Researchers at UC San Francisco have cataloged all of the cells that make up the blood vessels in the human brain, as well as their positions and the genes produced in each cell, in a study that will help researchers better understand disorders like stroke and dementia.
Blood vessels in this microscope image of an AVM (cyan and blue) contain patches of immune cells (green) that destabilize the vasculature, potentially leading to stroke. Image Credit: Jayden Ross and Ethan Winkler.
The atlas identifies more than 40 previously unknown cell types, including a population of immune cells whose connection with vascular cells in the brain contributes to hemorrhagic stroke bleeding. This deadly kind of stroke accounts for 10–15% of all strokes in the United States, with the majority of victims being young adults. Around half of Hemorrhagic strokes are deadly.
The research will serve as a platform for future study on brain vasculature throughout the world, according to the researchers.
This research gives us the map and the list of targets to start developing new therapies that could change the way we treat a lot of cerebrovascular diseases.”
Ethan Winkler MD, PhD, Study Lead Author, Neurosurgeon and Research Associate, Weill Institute for Neurosciences, University of California San Francisco
This study was published on January 27th, 2022, in the journal Science.
Tangles in the brain’s vasculature
The researchers examined cells in arteriovenous malformations, or AVMs, which are tangles of poorly formed arteries in the brain that are often the source of a hemorrhagic stroke. The team was led by Adib Abla MD, associate professor of Neurological Surgery, and Daniel Lim MD, PhD, professor of Neurological Surgery, both being members of the UCSF Weill Institute for Neuroscience, with Tomasz Nowakowski, PhD.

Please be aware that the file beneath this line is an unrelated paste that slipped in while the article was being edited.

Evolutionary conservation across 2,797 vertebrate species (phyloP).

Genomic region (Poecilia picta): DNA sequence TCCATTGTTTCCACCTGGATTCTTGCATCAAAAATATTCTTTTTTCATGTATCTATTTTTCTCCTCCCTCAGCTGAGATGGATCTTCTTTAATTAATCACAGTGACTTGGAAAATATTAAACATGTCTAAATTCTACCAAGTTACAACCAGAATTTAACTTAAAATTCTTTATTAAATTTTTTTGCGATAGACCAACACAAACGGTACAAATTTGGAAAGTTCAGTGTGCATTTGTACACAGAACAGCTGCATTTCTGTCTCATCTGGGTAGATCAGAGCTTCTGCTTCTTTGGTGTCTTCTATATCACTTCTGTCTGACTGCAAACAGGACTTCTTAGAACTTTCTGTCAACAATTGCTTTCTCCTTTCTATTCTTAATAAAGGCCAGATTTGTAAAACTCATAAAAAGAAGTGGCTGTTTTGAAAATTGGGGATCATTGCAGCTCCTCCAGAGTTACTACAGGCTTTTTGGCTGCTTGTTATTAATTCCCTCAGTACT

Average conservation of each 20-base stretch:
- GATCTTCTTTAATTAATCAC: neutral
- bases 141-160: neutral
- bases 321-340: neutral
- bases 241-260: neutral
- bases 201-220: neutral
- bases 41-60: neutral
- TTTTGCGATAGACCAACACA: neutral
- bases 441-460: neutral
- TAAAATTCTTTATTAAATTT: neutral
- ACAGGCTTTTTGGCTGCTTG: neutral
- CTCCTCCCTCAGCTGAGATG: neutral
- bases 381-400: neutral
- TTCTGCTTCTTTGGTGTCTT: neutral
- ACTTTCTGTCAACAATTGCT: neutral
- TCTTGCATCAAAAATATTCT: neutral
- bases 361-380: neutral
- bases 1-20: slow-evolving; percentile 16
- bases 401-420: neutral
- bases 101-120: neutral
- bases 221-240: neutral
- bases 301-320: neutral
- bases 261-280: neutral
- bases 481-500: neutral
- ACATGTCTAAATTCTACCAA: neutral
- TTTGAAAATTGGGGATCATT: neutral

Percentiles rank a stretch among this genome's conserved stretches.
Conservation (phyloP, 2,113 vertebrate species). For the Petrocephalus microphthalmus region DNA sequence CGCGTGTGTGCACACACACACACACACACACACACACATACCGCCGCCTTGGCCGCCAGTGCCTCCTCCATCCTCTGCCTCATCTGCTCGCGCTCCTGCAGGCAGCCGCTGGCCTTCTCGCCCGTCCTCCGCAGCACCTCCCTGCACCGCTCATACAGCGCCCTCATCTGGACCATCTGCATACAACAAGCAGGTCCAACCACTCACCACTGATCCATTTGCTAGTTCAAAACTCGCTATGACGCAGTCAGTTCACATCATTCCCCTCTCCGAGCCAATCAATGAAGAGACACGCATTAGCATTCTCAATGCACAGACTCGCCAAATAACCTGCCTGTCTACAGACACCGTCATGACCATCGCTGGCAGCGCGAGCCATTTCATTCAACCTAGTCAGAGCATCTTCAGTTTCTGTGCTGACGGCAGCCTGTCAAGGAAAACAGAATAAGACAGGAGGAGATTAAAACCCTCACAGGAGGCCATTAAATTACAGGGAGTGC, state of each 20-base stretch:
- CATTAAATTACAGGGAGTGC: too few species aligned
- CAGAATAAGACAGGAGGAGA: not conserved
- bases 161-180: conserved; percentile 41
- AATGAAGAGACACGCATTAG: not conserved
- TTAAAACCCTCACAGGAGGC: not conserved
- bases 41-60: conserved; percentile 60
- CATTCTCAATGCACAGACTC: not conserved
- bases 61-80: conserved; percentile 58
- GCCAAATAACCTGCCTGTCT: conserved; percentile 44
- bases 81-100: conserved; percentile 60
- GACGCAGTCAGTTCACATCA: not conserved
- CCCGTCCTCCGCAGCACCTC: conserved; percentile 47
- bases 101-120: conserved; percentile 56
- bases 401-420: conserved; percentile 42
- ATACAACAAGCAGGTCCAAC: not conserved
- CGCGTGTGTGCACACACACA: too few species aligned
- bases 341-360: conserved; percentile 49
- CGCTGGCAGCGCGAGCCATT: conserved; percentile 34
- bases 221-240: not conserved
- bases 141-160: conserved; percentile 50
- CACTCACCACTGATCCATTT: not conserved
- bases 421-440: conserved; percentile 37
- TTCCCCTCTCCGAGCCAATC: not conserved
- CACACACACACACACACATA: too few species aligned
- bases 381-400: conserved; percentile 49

They compared the AVMs to samples of normal brain vasculature collected from five volunteers who were having epilepsy surgery.
UCSF is a top national center for brain AVM surgery and treatment, having been named #1 in neurosurgery by U.S. News and World Report.
Some of the 44 samples of AVM tissue obtained during delicate surgeries done by Abla, Chief of Neurological Surgery, were taken from the patient’s brain while they are still intact, while others were only removed after they began to bleed. The three types of tissue—normal, intact AVMs, and AVMs that bled—allowed the researchers to gain a better understanding of the distinctions between how the cells behave normally and in different states of illness.
The scientists employed single-cell mRNA sequencing on more than 180,000 cells in partnership with the Cerebrovascular Research Center to discover which genes were expressed in different samples and linked gene expression with cell location. Chang Kim, a UCSF bioinformatics graduate student and research co-lead author, created computer studies that analyzed gene expression in normal and diseased cells.
An immune cell surprises
The findings revealed not just a wide range of novel cell types, but also a population of immune cells that appear to communicate with smooth muscle cells in diseased arteries, weakening them and causing a stroke. Malformations like AVMs are thought to trigger the immune system, according to scientists.